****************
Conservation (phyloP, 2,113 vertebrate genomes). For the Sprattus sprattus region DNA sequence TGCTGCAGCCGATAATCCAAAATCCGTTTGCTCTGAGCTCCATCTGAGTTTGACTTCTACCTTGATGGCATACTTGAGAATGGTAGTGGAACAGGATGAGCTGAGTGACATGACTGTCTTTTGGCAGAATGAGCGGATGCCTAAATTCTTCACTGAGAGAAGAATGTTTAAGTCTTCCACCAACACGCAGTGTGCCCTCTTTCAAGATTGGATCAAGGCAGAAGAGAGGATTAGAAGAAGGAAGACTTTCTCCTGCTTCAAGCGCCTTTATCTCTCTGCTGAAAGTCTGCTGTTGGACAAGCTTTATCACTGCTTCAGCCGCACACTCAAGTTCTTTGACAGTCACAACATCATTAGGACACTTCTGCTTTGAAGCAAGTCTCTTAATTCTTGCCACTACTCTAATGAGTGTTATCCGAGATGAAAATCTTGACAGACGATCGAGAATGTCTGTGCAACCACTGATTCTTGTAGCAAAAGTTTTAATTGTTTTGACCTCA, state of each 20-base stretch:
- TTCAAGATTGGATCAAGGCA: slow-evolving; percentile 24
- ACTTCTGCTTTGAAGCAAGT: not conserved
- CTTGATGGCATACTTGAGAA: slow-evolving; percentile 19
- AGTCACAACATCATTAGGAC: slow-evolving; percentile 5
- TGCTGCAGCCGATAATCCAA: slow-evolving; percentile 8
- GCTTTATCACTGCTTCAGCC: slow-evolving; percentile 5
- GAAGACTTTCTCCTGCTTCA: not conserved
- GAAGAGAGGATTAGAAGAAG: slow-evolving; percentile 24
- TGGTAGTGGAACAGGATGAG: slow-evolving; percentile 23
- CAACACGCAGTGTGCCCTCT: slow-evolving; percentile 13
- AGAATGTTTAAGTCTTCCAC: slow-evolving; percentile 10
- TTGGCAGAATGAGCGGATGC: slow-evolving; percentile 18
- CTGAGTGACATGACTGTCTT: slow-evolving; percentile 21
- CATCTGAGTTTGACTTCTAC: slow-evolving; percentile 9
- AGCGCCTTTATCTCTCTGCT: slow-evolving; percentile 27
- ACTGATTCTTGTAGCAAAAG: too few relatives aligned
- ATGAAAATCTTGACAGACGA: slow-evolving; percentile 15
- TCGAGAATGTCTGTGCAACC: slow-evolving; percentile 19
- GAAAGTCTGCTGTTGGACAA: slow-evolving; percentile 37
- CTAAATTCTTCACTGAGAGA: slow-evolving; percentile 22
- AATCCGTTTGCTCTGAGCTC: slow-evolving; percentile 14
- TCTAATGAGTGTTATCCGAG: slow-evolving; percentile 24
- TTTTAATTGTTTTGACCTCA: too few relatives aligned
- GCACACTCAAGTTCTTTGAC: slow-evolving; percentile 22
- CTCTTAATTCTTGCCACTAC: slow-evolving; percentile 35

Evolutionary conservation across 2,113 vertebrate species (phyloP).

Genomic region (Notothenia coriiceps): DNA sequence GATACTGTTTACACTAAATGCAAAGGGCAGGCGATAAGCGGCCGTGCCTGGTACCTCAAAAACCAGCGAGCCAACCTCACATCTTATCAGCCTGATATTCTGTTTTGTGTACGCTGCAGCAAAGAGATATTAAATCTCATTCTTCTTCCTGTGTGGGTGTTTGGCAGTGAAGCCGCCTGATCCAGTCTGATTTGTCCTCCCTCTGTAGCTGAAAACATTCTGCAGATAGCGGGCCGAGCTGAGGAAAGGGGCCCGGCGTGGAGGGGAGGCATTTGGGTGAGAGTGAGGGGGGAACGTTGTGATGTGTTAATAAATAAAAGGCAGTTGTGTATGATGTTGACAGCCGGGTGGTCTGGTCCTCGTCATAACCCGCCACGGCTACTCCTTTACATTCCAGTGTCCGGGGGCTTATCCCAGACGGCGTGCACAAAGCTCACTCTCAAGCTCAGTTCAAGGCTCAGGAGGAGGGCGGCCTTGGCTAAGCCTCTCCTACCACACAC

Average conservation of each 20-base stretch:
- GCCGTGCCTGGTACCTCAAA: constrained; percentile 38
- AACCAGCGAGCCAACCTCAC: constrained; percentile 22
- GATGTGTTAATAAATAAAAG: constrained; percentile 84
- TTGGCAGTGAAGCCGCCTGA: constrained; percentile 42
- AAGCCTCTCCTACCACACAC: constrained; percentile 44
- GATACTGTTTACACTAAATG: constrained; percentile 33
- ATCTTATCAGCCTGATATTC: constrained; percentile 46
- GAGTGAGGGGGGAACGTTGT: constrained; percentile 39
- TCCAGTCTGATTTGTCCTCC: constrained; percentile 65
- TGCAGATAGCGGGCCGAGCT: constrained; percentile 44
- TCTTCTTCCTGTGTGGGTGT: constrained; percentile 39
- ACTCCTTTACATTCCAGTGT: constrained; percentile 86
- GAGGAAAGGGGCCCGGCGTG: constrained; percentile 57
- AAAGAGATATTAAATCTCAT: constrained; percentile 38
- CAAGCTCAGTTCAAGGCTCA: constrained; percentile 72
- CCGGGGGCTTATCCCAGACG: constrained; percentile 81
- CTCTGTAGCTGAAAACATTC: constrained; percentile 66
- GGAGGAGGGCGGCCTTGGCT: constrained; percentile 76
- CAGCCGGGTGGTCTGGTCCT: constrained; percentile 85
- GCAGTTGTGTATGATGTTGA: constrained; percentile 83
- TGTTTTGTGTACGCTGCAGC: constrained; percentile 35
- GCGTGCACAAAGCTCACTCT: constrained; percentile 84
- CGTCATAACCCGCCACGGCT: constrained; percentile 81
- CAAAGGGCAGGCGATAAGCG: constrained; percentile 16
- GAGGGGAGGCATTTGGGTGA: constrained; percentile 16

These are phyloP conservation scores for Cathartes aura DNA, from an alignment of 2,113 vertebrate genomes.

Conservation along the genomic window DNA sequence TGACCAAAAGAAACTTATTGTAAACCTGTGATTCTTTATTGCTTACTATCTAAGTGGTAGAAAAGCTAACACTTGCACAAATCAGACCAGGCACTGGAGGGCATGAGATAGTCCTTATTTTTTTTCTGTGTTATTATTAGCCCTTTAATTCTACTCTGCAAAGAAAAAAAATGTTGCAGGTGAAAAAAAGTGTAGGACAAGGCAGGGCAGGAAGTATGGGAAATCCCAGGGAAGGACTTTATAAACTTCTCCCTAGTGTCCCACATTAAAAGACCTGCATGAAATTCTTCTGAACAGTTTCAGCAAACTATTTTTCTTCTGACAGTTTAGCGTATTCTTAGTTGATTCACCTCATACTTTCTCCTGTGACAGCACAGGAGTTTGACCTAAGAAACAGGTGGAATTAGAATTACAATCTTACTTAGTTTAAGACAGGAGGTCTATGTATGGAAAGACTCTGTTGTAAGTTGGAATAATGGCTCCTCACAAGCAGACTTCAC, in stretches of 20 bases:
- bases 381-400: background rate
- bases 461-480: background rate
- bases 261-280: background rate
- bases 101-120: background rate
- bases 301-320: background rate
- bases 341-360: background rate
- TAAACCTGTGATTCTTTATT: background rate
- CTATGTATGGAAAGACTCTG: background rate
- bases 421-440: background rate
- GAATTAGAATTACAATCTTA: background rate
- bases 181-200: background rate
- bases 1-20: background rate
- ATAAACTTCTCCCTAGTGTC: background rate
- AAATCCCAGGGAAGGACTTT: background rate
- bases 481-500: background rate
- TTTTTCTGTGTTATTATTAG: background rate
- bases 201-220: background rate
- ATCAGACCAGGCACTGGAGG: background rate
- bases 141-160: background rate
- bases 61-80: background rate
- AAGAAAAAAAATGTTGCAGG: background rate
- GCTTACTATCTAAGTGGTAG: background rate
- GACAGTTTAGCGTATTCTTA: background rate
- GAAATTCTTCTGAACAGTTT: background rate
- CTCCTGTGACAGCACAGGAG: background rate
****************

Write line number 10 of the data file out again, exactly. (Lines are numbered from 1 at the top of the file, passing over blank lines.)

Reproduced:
- TGGTAGTGGAACAGGATGAG: slow-evolving; percentile 23